A while back, I visited my doctor’s office for a follow-up on some minor shoulder surgery. It should have been a normal office visit, but it didn’t take long for things to go astray.
“Hi, I’d like to check in,” I said, and then gave the check-in hostess my full name.
“OK, initial here and here and we’ll be right with you,” she replied as she handed me the usual form. I have never read this form. I don’t think anybody does, but I used their pen and scribbled my initials where it was highlighted and handed it back to her.
The waiting room was packed, as it usually is, but I found a seat in the south wing of the theater sized holding area. I was barely there a minute when the hostess called my name. Well, half of it anyway.
“Richard? Come on back,” she said. I put down the magazine and walked across the waiting room. As we walked back towards the exam rooms, she asked how everything was going and I said much better, thank you. We continued to chat as we walked down the labyrinth of corridors towards and then past the usual exam room. I was now lost, so I activated the GPS on my phone.
“Different room?” I asked. She just smiled and opened the door. “The doctor will be with you shortly,” she said, as she closed the door and left the room. This visit was a simple follow-up, so the exam room switcheroo wasn’t anything alarming.
Since there weren’t any magazines in the room, I do what I always do while I wait in exam rooms—I read the medical posters on the wall and in this case, I also maneuvered the artificial knee joint on the desk. Really, how often does one get to play with a titanium knee joint? I’d be a fool not to take advantage of that opportunity.
After a few minutes, the door opened and a random doctor I had never seen before poked his head inside. “Richard Spitelli?” he asked. Many people mispronounce my last name, but that wasn’t even close.
“I’m Doctor Random Guy, are you … Richard Spitelli?” the confused doctor asked as he eyed my legs. “Nope,” said I.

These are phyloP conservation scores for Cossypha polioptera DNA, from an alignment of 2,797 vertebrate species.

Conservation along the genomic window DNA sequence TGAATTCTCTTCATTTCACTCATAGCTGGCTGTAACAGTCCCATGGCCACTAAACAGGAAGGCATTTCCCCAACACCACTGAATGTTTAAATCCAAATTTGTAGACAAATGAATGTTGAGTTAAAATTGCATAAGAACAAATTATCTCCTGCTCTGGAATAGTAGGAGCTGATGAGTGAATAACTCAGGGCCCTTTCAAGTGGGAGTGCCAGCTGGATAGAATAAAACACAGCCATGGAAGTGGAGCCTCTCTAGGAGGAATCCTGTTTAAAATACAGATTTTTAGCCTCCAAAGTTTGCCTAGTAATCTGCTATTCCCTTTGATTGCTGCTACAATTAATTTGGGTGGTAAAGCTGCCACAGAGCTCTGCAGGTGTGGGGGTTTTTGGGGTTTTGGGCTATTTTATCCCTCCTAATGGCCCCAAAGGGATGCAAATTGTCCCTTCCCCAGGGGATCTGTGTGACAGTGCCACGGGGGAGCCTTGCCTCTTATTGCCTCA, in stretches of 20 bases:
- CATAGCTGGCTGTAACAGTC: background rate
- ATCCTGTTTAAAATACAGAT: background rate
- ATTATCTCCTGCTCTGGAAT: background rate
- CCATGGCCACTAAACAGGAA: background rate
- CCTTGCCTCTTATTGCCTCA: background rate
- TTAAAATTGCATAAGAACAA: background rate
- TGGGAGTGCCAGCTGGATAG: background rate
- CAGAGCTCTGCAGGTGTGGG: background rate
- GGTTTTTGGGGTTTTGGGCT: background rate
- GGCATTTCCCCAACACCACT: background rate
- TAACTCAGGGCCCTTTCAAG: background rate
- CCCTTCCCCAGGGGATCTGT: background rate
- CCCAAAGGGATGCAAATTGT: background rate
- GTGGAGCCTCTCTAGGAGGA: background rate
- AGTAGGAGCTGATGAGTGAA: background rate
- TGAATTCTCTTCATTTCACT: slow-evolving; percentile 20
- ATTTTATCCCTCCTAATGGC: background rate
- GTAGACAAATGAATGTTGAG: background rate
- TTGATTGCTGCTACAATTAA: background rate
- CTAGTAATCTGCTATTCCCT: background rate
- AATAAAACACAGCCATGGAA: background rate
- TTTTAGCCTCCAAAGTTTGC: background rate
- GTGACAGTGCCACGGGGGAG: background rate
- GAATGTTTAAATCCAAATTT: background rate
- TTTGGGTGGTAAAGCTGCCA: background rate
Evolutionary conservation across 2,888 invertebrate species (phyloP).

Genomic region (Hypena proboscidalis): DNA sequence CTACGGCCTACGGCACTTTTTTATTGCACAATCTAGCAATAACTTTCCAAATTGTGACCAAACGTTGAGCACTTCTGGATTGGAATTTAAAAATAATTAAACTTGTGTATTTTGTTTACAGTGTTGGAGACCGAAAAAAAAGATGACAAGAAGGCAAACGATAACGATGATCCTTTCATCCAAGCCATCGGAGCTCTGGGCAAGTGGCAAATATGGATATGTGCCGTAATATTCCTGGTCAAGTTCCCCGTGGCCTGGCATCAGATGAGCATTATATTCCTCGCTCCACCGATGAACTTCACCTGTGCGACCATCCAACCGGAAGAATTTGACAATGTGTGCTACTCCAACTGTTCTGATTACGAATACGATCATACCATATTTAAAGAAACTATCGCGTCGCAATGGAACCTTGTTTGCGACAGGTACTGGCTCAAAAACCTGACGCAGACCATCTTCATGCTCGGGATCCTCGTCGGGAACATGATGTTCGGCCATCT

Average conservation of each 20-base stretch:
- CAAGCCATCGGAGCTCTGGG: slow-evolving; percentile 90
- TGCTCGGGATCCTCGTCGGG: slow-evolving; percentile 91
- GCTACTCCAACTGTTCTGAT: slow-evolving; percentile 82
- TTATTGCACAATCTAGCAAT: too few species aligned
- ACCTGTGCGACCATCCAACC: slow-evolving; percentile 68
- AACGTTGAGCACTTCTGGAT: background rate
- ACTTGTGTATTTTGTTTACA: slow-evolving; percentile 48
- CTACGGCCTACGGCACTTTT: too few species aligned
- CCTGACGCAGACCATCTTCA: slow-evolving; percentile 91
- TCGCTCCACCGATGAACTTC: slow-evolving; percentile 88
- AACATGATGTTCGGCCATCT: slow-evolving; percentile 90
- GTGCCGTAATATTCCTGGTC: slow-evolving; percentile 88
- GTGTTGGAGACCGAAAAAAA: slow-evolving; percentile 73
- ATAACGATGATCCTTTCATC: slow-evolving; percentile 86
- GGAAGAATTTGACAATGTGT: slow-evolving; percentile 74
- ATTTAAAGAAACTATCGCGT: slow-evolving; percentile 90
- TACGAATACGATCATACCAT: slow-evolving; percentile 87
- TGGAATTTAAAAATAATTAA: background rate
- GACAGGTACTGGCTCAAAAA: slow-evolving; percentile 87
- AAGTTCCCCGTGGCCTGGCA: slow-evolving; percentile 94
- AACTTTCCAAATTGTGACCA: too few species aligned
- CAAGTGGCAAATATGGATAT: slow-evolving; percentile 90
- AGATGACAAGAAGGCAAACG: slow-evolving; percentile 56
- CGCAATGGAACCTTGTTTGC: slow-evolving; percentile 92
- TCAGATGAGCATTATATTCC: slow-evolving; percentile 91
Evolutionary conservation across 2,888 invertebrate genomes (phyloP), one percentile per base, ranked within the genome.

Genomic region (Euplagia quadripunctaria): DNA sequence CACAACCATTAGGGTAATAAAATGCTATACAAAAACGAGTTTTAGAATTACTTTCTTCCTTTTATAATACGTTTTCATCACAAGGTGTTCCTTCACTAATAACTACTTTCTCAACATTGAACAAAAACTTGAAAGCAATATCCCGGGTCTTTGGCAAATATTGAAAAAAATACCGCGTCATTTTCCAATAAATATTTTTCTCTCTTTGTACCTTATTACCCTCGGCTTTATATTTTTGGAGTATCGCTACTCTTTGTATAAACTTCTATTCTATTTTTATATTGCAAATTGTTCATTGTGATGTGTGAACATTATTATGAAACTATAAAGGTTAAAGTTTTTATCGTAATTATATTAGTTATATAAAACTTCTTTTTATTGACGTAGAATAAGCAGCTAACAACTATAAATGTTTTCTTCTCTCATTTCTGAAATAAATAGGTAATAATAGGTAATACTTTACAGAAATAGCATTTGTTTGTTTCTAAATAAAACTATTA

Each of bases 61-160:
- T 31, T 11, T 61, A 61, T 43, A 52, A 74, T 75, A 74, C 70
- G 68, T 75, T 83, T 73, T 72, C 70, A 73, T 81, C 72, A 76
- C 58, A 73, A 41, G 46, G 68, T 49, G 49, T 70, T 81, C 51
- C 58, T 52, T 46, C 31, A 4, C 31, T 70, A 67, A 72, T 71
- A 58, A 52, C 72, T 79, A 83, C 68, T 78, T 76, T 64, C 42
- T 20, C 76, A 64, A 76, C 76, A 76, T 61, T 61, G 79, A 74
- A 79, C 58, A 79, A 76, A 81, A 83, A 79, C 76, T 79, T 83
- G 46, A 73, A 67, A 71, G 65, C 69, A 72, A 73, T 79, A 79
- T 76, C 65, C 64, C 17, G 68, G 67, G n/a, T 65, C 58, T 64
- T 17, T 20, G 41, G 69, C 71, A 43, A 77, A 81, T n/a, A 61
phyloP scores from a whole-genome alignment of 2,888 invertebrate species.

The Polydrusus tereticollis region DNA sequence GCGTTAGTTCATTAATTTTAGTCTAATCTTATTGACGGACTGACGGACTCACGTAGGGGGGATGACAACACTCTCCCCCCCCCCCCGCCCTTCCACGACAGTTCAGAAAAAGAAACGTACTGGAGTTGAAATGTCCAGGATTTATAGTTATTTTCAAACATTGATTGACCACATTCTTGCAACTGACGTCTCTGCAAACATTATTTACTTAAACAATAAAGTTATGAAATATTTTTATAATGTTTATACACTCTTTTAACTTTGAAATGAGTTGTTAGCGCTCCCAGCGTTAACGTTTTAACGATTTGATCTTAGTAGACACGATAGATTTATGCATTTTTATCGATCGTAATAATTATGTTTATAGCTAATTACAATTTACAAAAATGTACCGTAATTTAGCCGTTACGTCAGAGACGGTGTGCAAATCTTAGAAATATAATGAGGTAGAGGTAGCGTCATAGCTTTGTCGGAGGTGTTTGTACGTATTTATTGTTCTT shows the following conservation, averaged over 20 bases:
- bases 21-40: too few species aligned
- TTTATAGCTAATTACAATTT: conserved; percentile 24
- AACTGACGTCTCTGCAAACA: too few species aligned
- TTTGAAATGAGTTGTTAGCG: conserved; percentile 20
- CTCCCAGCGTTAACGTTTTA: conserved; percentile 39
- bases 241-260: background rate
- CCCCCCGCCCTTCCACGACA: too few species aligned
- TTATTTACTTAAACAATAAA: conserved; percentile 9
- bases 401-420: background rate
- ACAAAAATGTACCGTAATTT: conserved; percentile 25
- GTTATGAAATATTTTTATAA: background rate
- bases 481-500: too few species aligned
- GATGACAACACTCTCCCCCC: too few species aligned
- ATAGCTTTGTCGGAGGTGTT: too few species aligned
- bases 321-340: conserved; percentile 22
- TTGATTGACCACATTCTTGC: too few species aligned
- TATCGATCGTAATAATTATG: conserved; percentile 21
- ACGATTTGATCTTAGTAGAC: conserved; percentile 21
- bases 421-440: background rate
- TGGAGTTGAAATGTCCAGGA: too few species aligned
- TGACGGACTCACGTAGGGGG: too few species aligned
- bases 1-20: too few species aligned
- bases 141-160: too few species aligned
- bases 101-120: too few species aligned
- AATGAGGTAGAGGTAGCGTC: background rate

“Huh …” he said as he backed out of the room. I could see that he was trying to figure out why the Richard sitting in the chair didn’t match the Richard on his chart. Funny thing is, I knew exactly why, but I wasn’t going to budge an inch until they figured it out on their own.
On this particular day at this doctor’s office, there were apparently two men named Richard in the waiting room. I should point out that in the interest of privacy, Spitelli was not the actual last name of the other Richard either. I should also point out that privacy is precisely how this mistake was made.
Recent changes in the privacy laws prevent the medical office staff from using a patient’s last name in a public waiting room. If they shouted out “Justin” nobody but a few guys named Justin would even notice but if they shouted out, “Justin … Bieber,” ears will perk up and people would think that Justin Bieber might be at the doctor’s office. It would then be time to gird their twitters for some selfies of Bieber standing shirtless in the exam room while flashing some sort of Canadian gangsta finger display with his free hand. “Yo, what up? Geese.”
A few minutes later, a woman came into the exam room holding Richard Spitelli’s medical chart. “You’re not Richard Spitelli,” she said matter-of-factly, as if I didn’t already know that. “Nope. Not Spitelli,” I said.
“Huh,” she said as she left the room, leaving Spitelli’s chart behind. Since there weren’t any five year-old copies of Better Homes and Gardens or Ladies Home Journal for me to leaf through, and since the bone poster was a somewhat dry read, I checked out Spitelli’s chart. Oh c’mon, don’t judge me. You would too.